Wednesday, November 22, 2017

Property Tax Season is Here

Originally published by Herrman & Herrman, P.L.L.C..

2017 property tax statements have been sent out across most counties by now. Strongly encourage if you have not received your 2017 tax bill to contact your local county tax office as by law it is up to the property owner to notify of any change of address.

2017 property taxes are due by January 31 in order to avoid late fees. Most county tax offices are online and give you options for payment. If you have issues with the value your property is being assessed at contact your local county appraisal district to discuss with them as the tax office taxes on the information received from the appraisal district.

Every year thousands of statements are mailed to undeliverable mailing addresses or to incorrect owners so in order to avoid the headaches of late fees and collectors contacting you regarding delinquent billing, please take the time and contact now. Failure to receive a tax bill is not a defense to waive late fees, unfortunately.

If the property being taxed is your homestead you may have the ability to lower your taxes if you apply for a homestead exemption. Additionally, you may qualify for a payment plan. Your local county tax office and appraisal district will be able to guide you on the procedure and paperwork needed to take advantage of these options.

For business owners, if you have furniture, fixtures, and equipment you use in your business please be advised you may receive a tax statement on what is called “business personal property”. In addition to the regular property taxes, these are also required to be paid annually to avoid foreclosure proceedings.

If the business was open on January 1 you will be taxed for the full year for these taxes. Once again disputes in value should be taken to your local county appraisal district office. If your business was closed before January 1 please notify your appraisal district and they may be able to assist you with removal.

Should you be over 65 and/or disabled and you are having trouble making the tax payments on your home you may qualify for a deferral which will alleviate you from the worry of a potential foreclosure should you be unable to make payments or get behind. Your tax office or appraisal district will be able to assist you with this as well.

With the holiday season approaching and everyone is preparing for big expenses, don’t forget to put this on your list and plan ahead.

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Before and After the Cyberattack

Originally published by Shari L. Klevens and Alanna Clair.

This article, the third in this series on cybersecurity, answers two questions often asked by law firms about cyber risks: What specific steps can


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Wafa Abdin named executive director of Houston Volunteer Lawyers

Originally published by Eric Quitugua.

Wafa Abdin has been named the new executive director of the Houston Volunteer Lawyers. “I am very excited about the opportunity to work with pro bono volunteers and the HVL team to provide to low-income individuals free civil legal aid that helps stabilize families, maintain housing, and even improve children’s health,” said Abdin, who served as vice president for Immigration and Refugee Services at Catholic Charities of the Archdiocese of Galveston-Houston and led the Cabrini Center for Immigrant Legal Assistance.

In her more than 16 years of pro bono legal service, Abdin has represented detained adults and juveniles, asylum seekers, and victims of human trafficking and other crimes before the Department of Homeland Security, the Immigration Court, and the Board of Immigration.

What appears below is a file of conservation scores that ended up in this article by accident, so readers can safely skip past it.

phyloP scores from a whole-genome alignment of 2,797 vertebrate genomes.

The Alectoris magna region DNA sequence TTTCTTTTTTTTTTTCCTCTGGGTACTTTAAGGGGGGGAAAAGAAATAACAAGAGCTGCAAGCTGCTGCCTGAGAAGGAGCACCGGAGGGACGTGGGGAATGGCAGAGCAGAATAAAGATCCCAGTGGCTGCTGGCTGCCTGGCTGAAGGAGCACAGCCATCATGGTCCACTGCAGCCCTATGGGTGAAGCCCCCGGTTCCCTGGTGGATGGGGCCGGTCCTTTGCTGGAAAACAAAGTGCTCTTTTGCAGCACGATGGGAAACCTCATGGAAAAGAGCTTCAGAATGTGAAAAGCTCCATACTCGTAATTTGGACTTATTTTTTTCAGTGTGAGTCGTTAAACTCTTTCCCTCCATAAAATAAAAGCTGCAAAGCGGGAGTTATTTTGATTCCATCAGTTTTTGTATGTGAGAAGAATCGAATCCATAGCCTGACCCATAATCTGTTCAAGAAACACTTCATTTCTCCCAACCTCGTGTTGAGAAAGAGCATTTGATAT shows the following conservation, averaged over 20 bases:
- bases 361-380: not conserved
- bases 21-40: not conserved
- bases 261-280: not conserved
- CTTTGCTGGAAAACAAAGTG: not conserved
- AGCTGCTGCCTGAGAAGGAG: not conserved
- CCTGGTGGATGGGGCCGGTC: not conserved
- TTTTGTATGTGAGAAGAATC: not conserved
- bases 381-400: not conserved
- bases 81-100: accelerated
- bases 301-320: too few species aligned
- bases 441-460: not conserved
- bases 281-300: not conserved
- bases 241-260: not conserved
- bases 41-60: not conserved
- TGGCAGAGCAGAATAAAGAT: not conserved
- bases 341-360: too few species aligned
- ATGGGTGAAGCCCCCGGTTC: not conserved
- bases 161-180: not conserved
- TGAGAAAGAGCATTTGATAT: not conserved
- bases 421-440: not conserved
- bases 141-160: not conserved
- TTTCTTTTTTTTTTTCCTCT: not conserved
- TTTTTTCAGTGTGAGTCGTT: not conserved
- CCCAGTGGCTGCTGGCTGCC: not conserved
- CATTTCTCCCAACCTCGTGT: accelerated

Abdin is a former president of the Arab American Cultural Center and is a member of the American Immigration Lawyers Association and the Human Trafficking Rescue Alliance. In 2010, she received a J. Chrys Dougherty Legal Services Award from the State Bar of Texas for her work.

“We are very fortunate to have Wafa joining our Houston Volunteer Lawyers in this leadership role,” Houston Bar Association President Alistair B. Dawson said. “The depth of her experience with nonprofit organizations and her commitment to pro bono legal services will be a great asset as we move forward in providing pro bono legal representation to those in need in Houston and surrounding areas.”

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Creating a Parenting Plan in Texas

Originally published by Family and Criminal Law Blog.

What is the best custody schedule for my child?

A parenting plan is a document created and agreed to by the parents of a minor child, and approved by the court, often during a divorce.  It governs the relationship between two parents regarding custody of the child.  Your parenting plan will be of critical importance to your child’s future and your life post-divorce.  Our Midland, Texas child custody lawyers at Navarrete & Schwartz, P.C. discuss what you need to include in your parenting plan and how you can create the best parenting plan for your child.

Joint vs. Sole Managing Conservatorship

In Texas, the term conservatorship is used instead of custody.  Conservatorship refers to a parent’s rights and duties concerning their children, such as the right to make important decisions regarding the child.  Rather than using the term visitation, Texas refers to physical time with the child as a possession and access schedule.

When it comes to decision making for the child, known as managing conservatorship, the two main options are joint or sole managing conservatorship.  Joint managing conservatorship allows the parents to share decision making responsibilities.  In determining whether joint conservatorship is right for your family, you should weigh whether you and the other parent can effectively share in decision making, whether both of you support a positive relationship with the child and the other parent, and the needs of the child.  

Sole managing conservatorship gives one parent the responsibility to make decisions for the child, while the other may still be provided with possession of and access to the child, commonly known as visitation.  Sole conservatorship may be best when the parents cannot agree on basic decisions or if a history of abuse existed in the relationship.